The subject data logger is normally in a sleep mode to conserve battery power. The temperature sensor 12 and signal conditioner 14 are only powered up periodically in order to make the temperature readings. This would normally be about every fifteen to thirty minutes, depending entirely upon the requirements of the site.
It is possible to reset the subject data logger by either of two means. In one version a button, switch or other manual means (not shown) would be provided for resetting the data logger. However, if the data logger is to be placed in an area where it might be subject to tampering, a more secure resetting means may be preferable. In this instance the data logger would preferably be provided with an internally mounted magnetically operated switch (not shown) requiring the placement of a permanent magnet (also not shown) on the exterior of the data logger housing to cause switch actuation and data logger reset. In either case, after reset, the data logger will display, for a measured short time period, the number of days since the last time the data logger was reset. The subject data logger will then resume display of average temperature reading commencing with the first or current temperature reading.
The subject data logger preferably includes known means to display an indication of the condition of the batteries. The battery condition is preferably monitored by comparator (not shown) built into the power control 24. The comparator output is sampled by the microcomputer 16, shortly after the power is applied to the temperature sensor signal conditioner 14 and the microcomputer is brought back from the power down mode. This allows the voltage to be sensed when the battery 22 is supplying its maximum load. Low battery condition is indicated by a means built into and displayed by the liquid crystal display 20. The preferred batteries used in the subject data logger are two 3.6 Volt lithium D cell batteries. Under normal operating conditions, these batteries would have an expected life of over ten years.
The subject data logger is preferably provided with means to indicate when the logger has tried to measure temperatures beyond a specific range and when it has passed a limit of the number of days over which it can average temperatures before requiring reset. The averaging is done by storing two values. One is the number of readings taken and the other is the sum of all of the readings. After each reading is taken (in the present case every 15 minutes) it is added to the sum. Then the sum is divided by the number of readings to get the average (while saving the sum and number of readings for future calculations). Error conditions are displayed (instead of average temperature) if the calculated temperature or number of readings exceed preset values. An error condition causes an "E" followed by the error number to be displayed by the liquid crystal display 20. The number of days since last reset value is displayed for a few seconds after each manual reset of the display for temperature. This value is calculated by dividing the number of readings registered by the number of readings per day. When the number of days is being displayed on the liquid crystal display 20, a "D" is displayed after the value.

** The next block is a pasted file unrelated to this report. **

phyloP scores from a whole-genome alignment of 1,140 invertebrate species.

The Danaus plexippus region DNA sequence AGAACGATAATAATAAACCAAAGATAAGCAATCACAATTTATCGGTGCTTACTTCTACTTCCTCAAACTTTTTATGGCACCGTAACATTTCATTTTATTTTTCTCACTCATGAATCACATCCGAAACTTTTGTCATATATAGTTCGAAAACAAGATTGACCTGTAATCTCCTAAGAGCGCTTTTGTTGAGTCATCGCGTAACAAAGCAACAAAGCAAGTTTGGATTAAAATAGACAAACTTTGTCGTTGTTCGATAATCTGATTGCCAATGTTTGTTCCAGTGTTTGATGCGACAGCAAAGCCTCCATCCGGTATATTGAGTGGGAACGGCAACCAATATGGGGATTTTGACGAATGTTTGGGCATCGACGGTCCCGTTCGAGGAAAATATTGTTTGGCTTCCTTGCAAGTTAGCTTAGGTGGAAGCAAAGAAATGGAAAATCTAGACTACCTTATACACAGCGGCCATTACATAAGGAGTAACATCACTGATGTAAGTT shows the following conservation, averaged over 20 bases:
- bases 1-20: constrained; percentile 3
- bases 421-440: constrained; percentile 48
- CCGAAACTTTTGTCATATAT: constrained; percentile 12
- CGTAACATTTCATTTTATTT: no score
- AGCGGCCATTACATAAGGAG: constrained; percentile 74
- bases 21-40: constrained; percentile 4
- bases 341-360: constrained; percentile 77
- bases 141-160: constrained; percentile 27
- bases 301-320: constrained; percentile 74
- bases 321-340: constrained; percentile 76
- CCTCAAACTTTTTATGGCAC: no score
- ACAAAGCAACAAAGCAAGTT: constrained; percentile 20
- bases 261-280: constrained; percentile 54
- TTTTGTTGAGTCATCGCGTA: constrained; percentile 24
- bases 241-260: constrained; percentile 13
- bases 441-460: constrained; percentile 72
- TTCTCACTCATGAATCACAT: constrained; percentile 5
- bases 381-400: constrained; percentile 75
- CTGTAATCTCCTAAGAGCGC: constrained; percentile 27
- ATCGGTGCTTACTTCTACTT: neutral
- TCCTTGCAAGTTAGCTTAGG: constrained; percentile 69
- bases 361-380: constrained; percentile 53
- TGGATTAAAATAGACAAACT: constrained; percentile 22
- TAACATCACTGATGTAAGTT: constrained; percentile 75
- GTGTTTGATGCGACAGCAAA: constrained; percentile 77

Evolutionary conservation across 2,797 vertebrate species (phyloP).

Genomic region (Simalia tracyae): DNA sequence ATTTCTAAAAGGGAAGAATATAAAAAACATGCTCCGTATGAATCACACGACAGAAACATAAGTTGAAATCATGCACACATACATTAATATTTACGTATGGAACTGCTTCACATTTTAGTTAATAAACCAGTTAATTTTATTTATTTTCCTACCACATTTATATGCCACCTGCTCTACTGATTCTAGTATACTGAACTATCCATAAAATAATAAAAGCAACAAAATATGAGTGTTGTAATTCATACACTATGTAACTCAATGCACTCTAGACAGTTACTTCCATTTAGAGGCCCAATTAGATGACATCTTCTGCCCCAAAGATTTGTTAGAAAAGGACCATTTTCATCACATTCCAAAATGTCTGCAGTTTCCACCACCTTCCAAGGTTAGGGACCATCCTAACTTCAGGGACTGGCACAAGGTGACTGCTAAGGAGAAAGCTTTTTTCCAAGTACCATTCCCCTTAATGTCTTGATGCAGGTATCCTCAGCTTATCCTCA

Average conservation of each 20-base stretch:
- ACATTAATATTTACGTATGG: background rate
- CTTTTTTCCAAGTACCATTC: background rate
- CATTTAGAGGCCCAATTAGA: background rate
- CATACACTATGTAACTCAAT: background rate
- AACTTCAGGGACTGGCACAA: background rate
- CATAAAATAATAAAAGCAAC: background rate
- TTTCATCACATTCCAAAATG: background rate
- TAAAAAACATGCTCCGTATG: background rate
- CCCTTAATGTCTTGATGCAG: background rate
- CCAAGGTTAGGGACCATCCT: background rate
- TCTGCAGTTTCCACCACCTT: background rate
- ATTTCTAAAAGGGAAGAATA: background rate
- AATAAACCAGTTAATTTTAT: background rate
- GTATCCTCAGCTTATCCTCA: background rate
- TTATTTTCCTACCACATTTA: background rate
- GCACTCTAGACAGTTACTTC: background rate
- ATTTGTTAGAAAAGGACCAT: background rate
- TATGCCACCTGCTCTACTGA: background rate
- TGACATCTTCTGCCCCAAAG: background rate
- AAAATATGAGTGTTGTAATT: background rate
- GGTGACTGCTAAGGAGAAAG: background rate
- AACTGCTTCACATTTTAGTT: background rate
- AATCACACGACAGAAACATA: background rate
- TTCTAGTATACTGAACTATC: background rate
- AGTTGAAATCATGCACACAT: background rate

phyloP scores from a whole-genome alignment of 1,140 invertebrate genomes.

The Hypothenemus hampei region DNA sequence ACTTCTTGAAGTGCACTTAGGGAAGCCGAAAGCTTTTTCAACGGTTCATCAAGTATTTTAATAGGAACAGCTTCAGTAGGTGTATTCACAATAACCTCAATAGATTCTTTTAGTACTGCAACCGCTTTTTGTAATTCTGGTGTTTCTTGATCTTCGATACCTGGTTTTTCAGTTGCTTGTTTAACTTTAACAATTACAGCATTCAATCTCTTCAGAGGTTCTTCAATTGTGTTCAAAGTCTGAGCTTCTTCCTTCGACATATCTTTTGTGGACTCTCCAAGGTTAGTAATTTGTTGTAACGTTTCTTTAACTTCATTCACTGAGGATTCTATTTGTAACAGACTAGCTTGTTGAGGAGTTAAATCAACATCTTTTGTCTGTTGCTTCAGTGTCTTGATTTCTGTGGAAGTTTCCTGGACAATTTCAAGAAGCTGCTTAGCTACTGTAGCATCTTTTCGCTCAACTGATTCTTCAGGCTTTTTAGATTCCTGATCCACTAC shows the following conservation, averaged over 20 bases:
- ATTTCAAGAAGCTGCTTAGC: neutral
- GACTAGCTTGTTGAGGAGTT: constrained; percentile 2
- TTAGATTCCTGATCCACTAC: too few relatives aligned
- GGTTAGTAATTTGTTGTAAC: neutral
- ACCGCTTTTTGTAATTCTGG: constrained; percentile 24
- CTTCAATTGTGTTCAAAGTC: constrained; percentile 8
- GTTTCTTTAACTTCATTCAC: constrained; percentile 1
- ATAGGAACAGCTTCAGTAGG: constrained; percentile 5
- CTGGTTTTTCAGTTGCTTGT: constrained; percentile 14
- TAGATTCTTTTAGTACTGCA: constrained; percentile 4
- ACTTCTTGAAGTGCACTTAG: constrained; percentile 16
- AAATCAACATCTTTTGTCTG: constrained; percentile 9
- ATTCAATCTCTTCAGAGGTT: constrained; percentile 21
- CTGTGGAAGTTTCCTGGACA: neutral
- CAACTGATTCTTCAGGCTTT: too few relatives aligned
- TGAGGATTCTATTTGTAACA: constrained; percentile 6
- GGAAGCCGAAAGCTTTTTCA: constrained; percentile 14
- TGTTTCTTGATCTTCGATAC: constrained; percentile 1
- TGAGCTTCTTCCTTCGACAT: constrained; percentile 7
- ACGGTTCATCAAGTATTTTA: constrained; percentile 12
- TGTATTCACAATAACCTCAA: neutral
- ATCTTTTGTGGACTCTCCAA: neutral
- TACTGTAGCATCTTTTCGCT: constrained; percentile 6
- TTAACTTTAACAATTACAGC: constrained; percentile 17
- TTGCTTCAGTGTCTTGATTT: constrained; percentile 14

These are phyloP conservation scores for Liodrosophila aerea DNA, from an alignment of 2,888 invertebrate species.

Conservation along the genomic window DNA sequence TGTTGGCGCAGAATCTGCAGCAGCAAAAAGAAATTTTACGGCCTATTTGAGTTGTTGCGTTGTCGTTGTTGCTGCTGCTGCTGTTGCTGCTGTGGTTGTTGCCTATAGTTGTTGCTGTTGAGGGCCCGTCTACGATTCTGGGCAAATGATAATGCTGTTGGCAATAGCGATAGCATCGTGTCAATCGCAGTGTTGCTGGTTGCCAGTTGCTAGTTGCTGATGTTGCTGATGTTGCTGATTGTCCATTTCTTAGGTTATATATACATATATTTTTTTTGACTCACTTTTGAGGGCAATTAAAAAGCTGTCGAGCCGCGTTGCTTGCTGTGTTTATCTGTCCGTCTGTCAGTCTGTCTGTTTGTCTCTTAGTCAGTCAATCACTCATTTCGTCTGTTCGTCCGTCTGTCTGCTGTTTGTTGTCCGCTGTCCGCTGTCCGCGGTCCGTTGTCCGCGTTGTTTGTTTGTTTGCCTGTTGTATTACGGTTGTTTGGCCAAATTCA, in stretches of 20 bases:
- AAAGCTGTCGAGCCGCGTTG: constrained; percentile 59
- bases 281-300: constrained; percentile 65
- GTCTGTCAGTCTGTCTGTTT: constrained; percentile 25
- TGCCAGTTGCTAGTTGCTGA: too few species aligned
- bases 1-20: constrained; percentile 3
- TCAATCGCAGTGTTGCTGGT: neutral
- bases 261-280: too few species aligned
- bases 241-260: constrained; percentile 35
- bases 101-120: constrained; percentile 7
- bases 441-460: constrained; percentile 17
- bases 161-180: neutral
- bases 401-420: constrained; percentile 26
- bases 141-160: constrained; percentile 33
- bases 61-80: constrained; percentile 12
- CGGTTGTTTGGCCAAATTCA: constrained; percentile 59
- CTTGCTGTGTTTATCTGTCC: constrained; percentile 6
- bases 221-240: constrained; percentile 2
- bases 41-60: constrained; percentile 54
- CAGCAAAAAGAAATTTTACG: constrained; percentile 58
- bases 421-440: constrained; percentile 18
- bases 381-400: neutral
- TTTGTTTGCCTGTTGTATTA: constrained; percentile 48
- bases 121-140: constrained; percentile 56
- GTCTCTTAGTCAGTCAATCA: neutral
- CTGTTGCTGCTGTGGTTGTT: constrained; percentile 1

The present invention may be subject to many modifications and changes without departing from the spirit or essential characteristics thereof. The present embodiment should therefore be considered in all respects as illustrative and not restrictive as to the scope of the invention.
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|Clasificación de EE.UU.||374/102, 374/E03.004, 374/170|
|21 Dic 1992||AS||Assignment|
Owner name: TEXACO INC., NEW YORK
Free format text: ASSIGNMENT OF ASSIGNORS INTEREST.;ASSIGNOR:BROWN, WINTHROP K.;REEL/FRAME:006373/0009
Effective date: 19921216
|28 Feb 1997||FPAY||Fee payment|
Year of fee payment: 4
|1 May 2001||REMI||Maintenance fee reminder mailed|
|5 Oct 2001||LAPS||Lapse for failure to pay maintenance fees|
|11 Dic 2001||FP||Expired due to failure to pay maintenance fee|
Effective date: 20011005